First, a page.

The Epidemiology of Acute Gastrointestinal Illness in Ethiopia, Mozambique, Nigeria, and Tanzania
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Gastrointestinal infections transmitted by food are a global concern and most severe in African low-and-middle-income countries (LMICs), though in these countries accurate data on acute gastrointestinal illness (AGI) are lacking. The thesis aimed to estimate the epidemiology of AGI in Ethiopia, Mozambique, Nigeria, and Tanzania; because this research was interrupted by the COVID-19 pandemic, a secondary aim was to explore application of methods typically used to adjust for under-reporting of foodborne infections to COVID-19. The thesis objectives were to: describe the epidemiology of AGI at the population level in Ethiopia, Mozambique, Nigeria, and Tanzania; evaluate the multi-national collaborative process used to achieve the first objective; and apply methods used for foodborne infections to estimate the under-ascertainment multipliers for each step in the reporting chain for COVID-19 for an example setting with available data (Toronto, Canada). To determine the epidemiology of AGI, a population survey was conducted in one urban and one rural site in each of Ethiopia, Mozambique, Nigeria, and Tanzania, from October 01, 2020 to September 30, 2021, using both web-based and face-to-face survey tools (n=4487). The incidence of AGI (0.5 episodes per person-year) was comparable or lower to other LMICs, the duration (4 days) appeared slightly longer or comparable to other LMICs, and although age was a significant risk factor, gender was not. The multi-national collaboration that supported this population survey was evaluated using Larkan et al.’s (2016) framework and its seven core concepts: focus, values, equity, benefit, communication, leadership, and resolution. The evaluation identified that the partnership considered the interplay and balance between operations and relations, and featured a shared goal, mutual benefits, transparency, inclusiveness, and leadership attributes. A slight working culture difference was noted, with a need to enhance responsibility-sharing and dedication. Finally, application of foodborne underreporting adjustment methods to COVID-19 was done for Toronto, Canada, where all necessary data sources (de-identified reported case data, weekly testing data, and population survey data) were available. Specifically, stochastic modelling was applied to estimate the under-ascertainment rate of COVID-19 in Toronto at early stages from March 2020 (the beginning of the pandemic) through May 23, 2020. Overall, 1 in 18 COVID-19 infections that occurred in the community were reported to Toronto Public Health. The under-ascertainment approach yielded comparable estimates to seroprevalence studies, and this approach allowed identification of where cases were lost in the reporting chain. In conclusion, this thesis identified that in Ethiopia, Mozambique, Nigeria, and Tanzania, AGI appears to pose a considerable incidence that suggests regular surveillance and intervention are needed. Future population surveys or other collaborative burden of infectious disease studies in African or other LMICs may benefit from partnerships that consider the interplay and balance between operations and relations and leadership attributes (and their dependent resolution strategies) such as the full and equitable delegation of tasks that eliminated hierarchical positionality and the flexibility to altering some premade decisions and executing action points. Finally, the COVID-19 pandemic provided an opportunity to apply the under-ascertainment measurement approach used for foodborne infections and influenza to COVID-19, and this thesis demonstrated that the under-ascertainment method typically applied to foodborne infections is useful for other infectious diseases under public health surveillance.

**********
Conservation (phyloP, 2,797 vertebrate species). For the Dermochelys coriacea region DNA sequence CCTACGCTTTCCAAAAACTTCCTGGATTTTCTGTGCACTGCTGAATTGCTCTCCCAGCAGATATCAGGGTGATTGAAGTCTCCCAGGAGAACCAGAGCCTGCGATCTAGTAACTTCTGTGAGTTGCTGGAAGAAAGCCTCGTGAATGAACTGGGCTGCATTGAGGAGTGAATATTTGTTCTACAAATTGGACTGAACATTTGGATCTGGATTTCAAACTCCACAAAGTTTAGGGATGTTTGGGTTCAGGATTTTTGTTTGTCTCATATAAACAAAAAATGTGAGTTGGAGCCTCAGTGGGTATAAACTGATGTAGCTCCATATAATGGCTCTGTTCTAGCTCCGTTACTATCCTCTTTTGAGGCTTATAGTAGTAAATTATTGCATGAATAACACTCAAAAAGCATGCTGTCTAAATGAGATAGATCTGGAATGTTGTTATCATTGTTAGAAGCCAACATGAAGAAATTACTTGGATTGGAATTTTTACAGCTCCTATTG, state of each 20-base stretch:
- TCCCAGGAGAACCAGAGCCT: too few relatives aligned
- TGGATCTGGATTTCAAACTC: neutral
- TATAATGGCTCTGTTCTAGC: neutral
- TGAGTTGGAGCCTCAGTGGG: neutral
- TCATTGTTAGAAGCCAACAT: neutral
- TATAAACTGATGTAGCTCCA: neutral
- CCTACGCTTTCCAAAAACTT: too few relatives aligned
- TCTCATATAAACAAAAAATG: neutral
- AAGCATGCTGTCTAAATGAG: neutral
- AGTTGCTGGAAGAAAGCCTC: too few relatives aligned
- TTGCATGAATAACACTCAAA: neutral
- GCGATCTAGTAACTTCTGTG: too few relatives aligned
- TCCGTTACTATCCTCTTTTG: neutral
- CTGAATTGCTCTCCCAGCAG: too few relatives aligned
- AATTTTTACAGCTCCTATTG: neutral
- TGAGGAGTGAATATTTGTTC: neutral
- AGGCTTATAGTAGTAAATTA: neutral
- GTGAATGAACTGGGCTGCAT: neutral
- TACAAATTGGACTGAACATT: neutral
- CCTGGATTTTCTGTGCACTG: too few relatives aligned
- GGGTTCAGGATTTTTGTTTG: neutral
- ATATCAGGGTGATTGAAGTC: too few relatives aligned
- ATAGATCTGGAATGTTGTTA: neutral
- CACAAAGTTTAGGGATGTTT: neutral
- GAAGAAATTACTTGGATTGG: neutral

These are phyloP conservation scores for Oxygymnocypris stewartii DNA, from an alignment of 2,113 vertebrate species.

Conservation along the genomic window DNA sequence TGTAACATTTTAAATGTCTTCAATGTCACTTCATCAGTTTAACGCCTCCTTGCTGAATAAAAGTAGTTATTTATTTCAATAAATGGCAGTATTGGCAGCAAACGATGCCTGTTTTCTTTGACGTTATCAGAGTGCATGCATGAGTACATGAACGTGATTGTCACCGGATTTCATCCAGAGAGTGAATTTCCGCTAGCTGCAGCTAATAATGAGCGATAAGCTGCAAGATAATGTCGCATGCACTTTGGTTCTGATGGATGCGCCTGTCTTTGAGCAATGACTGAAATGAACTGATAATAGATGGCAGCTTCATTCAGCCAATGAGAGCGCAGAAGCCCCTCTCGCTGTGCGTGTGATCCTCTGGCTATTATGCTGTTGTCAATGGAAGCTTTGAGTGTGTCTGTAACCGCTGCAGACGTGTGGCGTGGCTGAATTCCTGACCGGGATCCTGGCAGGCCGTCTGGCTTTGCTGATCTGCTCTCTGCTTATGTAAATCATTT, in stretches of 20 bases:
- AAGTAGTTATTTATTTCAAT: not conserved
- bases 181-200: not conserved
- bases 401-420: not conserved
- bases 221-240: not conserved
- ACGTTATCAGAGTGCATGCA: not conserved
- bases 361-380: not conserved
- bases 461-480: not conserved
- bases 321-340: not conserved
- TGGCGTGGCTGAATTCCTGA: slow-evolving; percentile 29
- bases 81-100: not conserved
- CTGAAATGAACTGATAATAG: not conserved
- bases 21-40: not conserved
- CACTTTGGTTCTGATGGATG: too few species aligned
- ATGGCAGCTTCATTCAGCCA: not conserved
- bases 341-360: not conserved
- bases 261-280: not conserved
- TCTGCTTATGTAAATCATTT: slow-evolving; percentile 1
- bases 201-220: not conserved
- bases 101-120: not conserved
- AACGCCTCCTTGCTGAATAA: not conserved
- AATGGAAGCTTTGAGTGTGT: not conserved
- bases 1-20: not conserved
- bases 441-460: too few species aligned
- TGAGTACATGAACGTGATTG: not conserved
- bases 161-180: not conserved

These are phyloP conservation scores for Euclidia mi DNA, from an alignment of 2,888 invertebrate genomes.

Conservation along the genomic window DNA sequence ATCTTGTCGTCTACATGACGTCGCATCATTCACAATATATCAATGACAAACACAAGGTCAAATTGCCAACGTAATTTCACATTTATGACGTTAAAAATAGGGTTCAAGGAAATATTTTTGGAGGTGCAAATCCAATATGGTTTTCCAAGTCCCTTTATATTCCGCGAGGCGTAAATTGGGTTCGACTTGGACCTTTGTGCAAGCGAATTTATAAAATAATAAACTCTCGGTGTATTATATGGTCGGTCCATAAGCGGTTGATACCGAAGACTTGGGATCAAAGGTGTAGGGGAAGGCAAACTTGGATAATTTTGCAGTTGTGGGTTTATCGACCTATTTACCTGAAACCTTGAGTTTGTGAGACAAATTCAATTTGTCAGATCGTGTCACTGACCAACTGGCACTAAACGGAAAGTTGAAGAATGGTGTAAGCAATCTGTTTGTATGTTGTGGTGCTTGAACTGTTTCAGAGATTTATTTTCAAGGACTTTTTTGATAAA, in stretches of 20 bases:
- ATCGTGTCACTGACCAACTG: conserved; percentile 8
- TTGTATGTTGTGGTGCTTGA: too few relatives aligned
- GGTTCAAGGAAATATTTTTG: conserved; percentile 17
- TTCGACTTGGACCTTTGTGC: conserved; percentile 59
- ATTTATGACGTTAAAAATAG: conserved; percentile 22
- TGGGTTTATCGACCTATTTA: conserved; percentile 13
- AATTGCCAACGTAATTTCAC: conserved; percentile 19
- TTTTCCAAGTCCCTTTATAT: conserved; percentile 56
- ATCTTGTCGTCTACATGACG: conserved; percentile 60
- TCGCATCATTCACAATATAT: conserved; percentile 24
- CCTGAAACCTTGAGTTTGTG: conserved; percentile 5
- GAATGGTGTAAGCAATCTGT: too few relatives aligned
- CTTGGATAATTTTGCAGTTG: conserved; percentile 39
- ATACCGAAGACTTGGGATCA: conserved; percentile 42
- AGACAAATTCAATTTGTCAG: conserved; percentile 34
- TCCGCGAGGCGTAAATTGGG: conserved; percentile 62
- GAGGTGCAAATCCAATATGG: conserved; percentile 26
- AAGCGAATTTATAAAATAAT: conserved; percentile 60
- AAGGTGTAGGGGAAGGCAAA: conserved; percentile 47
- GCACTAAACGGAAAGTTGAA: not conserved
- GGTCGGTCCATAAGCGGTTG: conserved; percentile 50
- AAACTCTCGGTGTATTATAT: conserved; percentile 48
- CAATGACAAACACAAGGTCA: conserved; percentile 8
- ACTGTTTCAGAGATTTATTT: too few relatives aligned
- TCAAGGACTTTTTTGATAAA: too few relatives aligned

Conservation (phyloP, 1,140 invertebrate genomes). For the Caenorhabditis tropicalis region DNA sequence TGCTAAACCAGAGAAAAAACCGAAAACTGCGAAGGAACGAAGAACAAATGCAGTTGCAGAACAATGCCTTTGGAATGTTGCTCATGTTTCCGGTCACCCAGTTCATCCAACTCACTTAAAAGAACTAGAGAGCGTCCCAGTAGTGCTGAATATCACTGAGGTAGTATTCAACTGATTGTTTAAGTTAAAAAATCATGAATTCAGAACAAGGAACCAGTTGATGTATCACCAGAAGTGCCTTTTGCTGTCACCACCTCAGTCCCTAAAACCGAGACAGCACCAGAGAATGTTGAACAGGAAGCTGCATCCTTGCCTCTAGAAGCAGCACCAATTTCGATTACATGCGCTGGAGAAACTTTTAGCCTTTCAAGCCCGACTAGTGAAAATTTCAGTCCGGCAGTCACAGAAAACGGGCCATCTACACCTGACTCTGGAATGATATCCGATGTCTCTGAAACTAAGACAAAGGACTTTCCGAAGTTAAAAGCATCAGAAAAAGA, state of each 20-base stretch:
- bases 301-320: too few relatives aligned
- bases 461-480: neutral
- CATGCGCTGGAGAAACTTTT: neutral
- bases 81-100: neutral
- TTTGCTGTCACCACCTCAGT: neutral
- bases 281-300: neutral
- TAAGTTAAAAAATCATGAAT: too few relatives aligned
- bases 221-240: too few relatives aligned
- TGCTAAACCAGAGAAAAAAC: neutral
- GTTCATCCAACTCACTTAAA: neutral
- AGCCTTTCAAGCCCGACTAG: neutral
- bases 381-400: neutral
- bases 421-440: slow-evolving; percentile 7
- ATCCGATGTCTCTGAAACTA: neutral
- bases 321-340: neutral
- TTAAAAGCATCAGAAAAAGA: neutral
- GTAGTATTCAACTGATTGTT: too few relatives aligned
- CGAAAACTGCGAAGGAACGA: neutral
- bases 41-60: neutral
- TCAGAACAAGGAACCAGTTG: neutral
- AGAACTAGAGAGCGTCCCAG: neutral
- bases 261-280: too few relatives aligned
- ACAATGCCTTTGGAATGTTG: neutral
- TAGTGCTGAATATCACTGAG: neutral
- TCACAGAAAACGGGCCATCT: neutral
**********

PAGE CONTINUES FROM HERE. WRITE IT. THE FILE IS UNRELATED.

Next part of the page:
Cite this version of the work
Binyam Desta (2022). The Epidemiology of Acute Gastrointestinal Illness in Ethiopia, Mozambique, Nigeria, and Tanzania. UWSpace. http://hdl.handle.net/10012/18170